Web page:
Why Meetings Fail

(This piece is a first in a three-part series on Meetings.)

As the nature of knowledge work has evolved from individual work (19th century) to collaborative work (20th century), meetings have become an essential tool for knowledge workers working in organizations in terms of getting projects completed.

The thing is that we as individuals know how we work. Over the years, we’ve acquired skills and the knowledge that makes us work. We know ourselves better than others understand us, but we never acquire the process skills needed to work in teams, which are an essential part of seeing projects through to completion. In college, they give you assignments to work in teams without teaching you the skills for the same, as if you’ll magically acquire those skills by working with others.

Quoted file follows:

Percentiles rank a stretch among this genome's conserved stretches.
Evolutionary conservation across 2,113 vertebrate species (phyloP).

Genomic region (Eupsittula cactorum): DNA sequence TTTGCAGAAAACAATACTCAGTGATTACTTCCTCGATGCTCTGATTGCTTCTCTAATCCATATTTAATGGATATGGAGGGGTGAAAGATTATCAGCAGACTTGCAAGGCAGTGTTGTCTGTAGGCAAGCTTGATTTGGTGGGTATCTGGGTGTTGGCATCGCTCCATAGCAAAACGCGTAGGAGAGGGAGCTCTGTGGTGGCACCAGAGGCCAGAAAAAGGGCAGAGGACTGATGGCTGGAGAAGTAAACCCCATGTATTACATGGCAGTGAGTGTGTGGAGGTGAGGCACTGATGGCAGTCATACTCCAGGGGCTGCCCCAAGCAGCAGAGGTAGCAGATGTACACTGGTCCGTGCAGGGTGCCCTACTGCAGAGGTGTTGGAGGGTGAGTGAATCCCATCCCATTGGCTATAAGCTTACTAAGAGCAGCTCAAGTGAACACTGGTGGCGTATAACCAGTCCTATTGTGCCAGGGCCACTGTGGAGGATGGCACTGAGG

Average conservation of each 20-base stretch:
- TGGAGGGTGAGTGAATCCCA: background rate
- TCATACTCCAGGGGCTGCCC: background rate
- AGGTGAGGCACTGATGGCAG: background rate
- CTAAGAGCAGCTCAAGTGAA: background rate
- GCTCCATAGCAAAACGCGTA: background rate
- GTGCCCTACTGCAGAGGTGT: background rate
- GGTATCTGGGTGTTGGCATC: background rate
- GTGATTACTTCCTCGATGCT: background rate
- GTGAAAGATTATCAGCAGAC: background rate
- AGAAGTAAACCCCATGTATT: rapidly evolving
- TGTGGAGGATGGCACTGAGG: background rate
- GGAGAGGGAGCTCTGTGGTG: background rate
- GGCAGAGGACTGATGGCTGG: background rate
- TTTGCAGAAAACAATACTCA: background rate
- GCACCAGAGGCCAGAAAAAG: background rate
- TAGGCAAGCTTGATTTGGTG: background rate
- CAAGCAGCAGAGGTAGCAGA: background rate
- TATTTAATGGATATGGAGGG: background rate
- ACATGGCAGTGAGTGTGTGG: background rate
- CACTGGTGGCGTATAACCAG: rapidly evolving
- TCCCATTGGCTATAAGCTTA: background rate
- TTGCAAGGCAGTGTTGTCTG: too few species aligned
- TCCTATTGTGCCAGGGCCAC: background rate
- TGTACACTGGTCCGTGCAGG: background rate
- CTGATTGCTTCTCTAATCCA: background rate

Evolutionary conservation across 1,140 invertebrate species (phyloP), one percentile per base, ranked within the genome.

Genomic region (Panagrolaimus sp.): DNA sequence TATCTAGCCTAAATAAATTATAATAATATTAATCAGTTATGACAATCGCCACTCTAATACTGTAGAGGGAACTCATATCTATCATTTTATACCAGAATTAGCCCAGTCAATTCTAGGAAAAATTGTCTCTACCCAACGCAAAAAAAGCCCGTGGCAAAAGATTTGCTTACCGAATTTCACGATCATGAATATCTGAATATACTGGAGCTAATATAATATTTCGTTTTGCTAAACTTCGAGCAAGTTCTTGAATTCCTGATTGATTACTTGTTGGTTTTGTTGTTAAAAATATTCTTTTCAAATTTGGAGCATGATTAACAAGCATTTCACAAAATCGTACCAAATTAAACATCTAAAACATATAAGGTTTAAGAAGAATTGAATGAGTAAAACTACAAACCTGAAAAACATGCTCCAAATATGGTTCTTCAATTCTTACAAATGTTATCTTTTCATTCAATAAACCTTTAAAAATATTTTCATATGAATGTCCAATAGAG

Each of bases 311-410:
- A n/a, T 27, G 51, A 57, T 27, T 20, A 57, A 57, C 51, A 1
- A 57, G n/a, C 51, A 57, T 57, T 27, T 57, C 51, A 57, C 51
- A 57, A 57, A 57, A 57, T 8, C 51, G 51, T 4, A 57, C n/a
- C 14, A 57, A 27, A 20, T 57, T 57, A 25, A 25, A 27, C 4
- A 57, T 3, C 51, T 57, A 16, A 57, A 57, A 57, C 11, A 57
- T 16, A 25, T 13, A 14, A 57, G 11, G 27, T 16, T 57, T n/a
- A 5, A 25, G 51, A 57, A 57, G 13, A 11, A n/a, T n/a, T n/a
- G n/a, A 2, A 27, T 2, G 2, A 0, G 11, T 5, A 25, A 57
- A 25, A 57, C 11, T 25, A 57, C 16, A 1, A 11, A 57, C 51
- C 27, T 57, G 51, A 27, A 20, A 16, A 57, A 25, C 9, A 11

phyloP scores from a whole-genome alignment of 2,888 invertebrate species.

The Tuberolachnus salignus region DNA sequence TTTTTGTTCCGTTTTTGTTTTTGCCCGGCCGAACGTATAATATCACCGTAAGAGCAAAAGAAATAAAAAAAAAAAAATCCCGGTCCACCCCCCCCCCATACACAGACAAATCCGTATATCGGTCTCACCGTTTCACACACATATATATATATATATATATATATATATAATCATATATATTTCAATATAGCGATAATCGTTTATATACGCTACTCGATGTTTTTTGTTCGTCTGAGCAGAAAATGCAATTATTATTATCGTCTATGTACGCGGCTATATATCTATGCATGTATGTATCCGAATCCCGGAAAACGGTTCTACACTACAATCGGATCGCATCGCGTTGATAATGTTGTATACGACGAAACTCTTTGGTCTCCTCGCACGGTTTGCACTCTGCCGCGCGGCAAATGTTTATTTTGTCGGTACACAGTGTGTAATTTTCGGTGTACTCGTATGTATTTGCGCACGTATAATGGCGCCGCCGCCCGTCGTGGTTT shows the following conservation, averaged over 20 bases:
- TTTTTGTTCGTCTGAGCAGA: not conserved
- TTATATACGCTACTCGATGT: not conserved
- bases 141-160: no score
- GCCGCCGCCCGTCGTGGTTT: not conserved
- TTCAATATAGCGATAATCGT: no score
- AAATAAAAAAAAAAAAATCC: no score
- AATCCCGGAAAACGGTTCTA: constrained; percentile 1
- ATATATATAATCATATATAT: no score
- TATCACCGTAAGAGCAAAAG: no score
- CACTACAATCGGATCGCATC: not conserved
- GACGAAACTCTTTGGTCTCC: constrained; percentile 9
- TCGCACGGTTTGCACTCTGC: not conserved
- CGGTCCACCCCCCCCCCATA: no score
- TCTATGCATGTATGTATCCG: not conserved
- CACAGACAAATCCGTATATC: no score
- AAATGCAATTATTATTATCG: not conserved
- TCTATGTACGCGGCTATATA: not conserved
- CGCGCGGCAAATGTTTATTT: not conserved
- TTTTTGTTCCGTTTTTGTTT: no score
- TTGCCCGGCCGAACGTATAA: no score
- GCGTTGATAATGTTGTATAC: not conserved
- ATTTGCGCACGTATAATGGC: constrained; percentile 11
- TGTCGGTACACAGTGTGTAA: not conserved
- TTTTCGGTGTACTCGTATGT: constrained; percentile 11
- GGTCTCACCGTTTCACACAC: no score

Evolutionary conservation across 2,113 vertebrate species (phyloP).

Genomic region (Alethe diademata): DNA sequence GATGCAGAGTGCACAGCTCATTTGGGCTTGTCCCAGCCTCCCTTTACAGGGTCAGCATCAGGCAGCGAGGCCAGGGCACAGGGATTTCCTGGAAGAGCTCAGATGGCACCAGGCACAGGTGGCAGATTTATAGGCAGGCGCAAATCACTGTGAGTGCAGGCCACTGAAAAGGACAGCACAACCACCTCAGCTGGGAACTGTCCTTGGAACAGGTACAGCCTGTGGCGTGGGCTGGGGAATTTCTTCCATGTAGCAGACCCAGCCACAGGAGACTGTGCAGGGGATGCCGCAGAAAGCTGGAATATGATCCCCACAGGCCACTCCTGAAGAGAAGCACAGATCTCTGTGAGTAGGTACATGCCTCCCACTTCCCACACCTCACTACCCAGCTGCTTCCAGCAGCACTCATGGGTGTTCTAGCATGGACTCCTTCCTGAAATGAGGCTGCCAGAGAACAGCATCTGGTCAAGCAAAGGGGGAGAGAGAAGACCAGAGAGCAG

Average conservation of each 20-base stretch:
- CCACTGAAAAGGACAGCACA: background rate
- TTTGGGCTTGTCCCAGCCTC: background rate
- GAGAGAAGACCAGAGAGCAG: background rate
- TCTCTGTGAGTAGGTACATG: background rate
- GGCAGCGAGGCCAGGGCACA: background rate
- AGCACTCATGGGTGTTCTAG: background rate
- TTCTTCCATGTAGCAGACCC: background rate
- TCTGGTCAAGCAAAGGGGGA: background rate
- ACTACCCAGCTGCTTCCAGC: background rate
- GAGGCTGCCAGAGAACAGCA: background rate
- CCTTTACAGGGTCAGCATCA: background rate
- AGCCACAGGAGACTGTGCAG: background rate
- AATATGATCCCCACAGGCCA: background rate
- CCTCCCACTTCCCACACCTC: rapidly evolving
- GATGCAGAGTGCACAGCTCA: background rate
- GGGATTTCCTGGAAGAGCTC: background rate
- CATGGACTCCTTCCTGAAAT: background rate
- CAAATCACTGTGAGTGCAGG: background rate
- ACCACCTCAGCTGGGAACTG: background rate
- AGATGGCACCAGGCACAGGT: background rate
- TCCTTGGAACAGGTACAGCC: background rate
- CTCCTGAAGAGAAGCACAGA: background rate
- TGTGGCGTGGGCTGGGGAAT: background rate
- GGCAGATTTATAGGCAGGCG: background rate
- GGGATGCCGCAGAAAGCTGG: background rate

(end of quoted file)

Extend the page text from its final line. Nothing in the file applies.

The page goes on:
Knowing how to run meetings effectively is a crucial skill to master in making progress on your projects, completing your projects, and making the entire process as efficient and streamlined as possible. Basically, the idea is to let the meeting process determine the meeting outcome.

Meetings have gotten a bad rap, particularly in the post-industrial world. Unfortunately, in a lot of organizations, meetings are not run as effectively as they could be. The problem/issue is not “meetings” in and of itself, but how, why, and when the meetings are held. For example, meetings are often scheduled to keep everyone abreast of updates when a simple email would suffice.